as the openings have been hitherto analysed by the authorities chiefly
in an empirical manner, it became necessary to introduce a very large num-
ber of novelties at various stages of variations which, up to the present, had
been generally recognized as standard lines of play. In short I have come
to conclusions differing very widely from those hitherto sanctioned by first-
class practitioners and authors right at the roots of the openings, and sometimes
as early as on the third or fourth moves, like in the Ruy Lopez, the PetrofFs
Defence, and the Philidor Defence. The analysis of the openings had there-
fore to be entirely remodelled in many instances in which new ideas are de-
veloped that have never been put to any practical test. Most of the experi-
mental deductions which I introduce to students of the game, must therefore
be regarded only as imaginary examples of tactics and strategy which I trust
will in the main afford good instruction to the reader, but cannot lay any claim
to absolute accuracy. For it ought to be remembered that the merits of most
of the recognized standard variations in the openings could not be settled un-



vill PREFACE.

til they had been verified by numerous illustrations from the practice of first-
class masters in actual play, and that grave errors have often been found in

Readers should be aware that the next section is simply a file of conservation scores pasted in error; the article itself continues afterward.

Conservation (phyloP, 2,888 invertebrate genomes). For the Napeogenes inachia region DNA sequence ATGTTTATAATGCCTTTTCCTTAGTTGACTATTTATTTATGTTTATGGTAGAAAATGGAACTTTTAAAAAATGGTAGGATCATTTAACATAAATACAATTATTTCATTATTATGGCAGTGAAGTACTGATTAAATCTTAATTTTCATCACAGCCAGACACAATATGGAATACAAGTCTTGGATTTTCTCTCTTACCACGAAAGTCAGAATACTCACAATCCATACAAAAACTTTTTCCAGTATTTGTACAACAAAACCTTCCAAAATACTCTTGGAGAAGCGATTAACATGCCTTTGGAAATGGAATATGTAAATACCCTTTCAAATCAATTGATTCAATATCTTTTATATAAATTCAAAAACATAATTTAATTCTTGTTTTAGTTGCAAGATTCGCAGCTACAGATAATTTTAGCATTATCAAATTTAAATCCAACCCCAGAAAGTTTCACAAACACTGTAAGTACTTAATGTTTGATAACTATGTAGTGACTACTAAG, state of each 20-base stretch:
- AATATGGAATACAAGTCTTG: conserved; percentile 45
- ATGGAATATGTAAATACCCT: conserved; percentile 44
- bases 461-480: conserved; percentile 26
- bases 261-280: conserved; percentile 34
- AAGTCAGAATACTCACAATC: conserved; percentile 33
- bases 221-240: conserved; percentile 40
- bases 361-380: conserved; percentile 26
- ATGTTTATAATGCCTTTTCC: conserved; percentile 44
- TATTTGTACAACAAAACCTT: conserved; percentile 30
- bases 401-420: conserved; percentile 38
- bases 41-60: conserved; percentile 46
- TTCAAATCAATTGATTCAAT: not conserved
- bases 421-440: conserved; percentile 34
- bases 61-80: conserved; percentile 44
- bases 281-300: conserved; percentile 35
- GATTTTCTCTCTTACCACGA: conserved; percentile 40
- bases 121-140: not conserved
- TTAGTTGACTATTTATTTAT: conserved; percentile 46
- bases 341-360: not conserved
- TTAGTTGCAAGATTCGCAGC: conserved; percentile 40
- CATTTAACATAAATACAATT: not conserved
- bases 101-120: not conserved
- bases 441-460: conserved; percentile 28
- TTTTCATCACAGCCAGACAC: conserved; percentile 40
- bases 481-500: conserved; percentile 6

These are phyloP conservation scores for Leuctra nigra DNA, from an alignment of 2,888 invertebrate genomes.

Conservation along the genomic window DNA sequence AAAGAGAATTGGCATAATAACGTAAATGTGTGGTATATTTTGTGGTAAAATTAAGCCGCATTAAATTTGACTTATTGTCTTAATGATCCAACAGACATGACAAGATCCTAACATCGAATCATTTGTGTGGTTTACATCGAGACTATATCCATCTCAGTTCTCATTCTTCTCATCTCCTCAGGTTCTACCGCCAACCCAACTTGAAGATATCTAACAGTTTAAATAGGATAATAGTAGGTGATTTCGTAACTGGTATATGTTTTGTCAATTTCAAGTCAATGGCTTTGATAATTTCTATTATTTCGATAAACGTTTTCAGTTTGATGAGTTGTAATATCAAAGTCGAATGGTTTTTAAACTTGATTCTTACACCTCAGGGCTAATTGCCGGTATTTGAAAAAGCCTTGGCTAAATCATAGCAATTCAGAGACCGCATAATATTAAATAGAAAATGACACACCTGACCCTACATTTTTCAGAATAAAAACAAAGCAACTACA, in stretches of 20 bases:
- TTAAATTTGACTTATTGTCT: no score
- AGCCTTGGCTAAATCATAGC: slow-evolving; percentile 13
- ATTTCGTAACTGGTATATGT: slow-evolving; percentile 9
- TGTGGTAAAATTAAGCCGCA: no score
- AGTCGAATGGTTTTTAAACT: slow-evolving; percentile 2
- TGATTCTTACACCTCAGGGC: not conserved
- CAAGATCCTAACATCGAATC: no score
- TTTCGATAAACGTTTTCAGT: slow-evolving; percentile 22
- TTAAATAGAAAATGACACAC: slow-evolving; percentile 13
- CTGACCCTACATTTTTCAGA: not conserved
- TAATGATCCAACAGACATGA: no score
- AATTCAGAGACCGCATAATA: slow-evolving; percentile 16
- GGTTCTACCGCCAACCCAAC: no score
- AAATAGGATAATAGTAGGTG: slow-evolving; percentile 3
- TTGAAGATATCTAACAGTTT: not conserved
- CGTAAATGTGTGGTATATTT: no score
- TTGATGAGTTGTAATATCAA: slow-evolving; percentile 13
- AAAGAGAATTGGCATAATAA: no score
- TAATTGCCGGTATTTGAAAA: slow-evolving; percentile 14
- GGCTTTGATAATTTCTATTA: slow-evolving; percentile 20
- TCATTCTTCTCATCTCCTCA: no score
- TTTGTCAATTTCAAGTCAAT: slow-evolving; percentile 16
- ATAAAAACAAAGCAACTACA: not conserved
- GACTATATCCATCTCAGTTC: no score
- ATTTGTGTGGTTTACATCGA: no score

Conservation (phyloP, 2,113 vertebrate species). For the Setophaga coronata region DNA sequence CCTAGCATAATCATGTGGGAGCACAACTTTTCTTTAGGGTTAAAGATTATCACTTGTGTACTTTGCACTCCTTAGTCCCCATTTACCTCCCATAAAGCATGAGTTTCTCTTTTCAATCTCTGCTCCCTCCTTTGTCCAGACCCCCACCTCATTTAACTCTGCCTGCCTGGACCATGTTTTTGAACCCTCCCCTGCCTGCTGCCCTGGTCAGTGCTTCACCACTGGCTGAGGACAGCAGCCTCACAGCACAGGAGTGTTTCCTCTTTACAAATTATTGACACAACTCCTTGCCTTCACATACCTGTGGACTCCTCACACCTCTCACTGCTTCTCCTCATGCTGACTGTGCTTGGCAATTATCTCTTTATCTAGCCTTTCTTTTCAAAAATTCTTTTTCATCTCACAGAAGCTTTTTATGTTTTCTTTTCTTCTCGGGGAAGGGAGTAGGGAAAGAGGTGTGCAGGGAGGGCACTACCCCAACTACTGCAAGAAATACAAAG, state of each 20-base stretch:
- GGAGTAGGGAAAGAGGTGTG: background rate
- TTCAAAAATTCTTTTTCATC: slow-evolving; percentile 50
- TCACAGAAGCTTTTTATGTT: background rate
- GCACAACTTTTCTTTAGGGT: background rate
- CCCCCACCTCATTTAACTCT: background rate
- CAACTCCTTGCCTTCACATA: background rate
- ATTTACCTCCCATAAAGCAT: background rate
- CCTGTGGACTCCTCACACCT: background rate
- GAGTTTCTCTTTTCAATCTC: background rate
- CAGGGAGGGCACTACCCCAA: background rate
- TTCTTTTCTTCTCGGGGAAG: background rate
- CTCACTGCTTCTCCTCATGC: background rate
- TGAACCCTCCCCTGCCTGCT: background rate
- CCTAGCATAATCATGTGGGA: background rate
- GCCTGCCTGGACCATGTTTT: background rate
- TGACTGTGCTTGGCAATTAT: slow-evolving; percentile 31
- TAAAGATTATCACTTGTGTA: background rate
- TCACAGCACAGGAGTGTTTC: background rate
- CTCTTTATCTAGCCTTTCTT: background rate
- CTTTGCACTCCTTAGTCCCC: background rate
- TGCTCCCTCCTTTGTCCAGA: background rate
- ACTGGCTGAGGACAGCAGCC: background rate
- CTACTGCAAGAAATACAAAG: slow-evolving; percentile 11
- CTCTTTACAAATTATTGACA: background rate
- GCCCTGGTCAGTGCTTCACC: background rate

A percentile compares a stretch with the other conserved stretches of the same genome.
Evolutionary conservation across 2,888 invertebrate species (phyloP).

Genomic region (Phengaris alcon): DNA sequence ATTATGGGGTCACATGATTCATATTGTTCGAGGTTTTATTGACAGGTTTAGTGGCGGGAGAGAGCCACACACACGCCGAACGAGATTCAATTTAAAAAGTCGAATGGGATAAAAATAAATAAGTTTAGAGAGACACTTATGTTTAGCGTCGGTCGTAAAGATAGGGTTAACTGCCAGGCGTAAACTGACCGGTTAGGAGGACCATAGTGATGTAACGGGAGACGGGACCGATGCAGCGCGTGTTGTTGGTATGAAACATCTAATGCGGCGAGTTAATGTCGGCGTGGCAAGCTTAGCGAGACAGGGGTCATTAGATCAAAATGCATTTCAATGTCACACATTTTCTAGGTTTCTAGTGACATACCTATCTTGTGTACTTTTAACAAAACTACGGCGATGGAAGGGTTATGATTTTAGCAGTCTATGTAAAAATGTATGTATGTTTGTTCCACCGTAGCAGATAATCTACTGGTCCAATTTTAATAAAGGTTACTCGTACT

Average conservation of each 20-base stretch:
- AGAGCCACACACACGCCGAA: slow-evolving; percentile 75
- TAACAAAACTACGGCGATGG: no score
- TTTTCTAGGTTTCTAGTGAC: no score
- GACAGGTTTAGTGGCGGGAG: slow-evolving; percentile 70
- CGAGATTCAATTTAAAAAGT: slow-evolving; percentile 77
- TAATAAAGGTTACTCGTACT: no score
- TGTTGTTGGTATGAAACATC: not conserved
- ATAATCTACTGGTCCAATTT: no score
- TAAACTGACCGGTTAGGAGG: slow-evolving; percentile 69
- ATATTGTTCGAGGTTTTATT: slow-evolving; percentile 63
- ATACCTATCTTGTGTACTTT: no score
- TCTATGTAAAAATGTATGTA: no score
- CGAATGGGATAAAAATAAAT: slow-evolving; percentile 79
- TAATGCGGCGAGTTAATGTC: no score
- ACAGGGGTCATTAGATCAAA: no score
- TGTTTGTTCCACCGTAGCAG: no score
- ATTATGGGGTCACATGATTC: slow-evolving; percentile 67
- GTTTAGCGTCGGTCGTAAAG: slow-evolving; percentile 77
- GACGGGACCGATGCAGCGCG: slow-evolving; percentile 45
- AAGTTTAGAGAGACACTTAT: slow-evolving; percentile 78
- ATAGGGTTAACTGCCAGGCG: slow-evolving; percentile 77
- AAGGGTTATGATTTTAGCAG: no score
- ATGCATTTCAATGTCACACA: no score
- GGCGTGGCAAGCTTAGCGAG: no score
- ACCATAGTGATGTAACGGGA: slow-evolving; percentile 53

various forms of openings that have been greatly favored by many prominent
practitioners and authorities for a very long time. Under those circumstances I
must expect that occasionally some shortcomings of demonstrations, such as
quicker ways of winning or drawing, and perhaps some faults of judgment
may have crept into some of the numerous original lines of play, which after
conscientious examination, to the best of my ability, I have thought it my
duty to introduce into this treatise. But I trust that such flaws will
be found in a minority by far and that at any rate the innovations which I
propose will give material for practical trials and theoretical researches that
will be useful for the development of our scientific pastime.

For the game department I have chiefly selected striking examples of bril-
liant combinations in the conduct of the King's side attack, for, as a matter of
course, their study is quite indispensable to the learner. As only very few of
the innovations which I propose have "been tested in actual play, it is only
natural that I could not give many practical illustrations of the application
of modern principles. But just because the examples quoted from old masters
do not generally conform with the maxims of development and the precau-
tions of modern play which are laid down in this treatise, they afford earlier
and more brilliant opportunities for the display of ingenuity in the direct
King's side attack, and as the amendments on the basis of more modern ideas
are pointed out in the notes as much as possible within the scope of this
volume, I feel satisfied that the study of the game department will at least
afford as much instruction to the large majority of readers as the perusal of
the analysis. As far as practicable, I have endeavored to supplement in the
examples from actual play any important variations that had been omitted in
the main analysis.

As regards the arrangement of the matter presented in this volume I
have introduced several new improvements with the view of giving greater
facilities for following the analysis and studying the illustrative games. The
most notable novelties in that respect are the repetition of the numbers of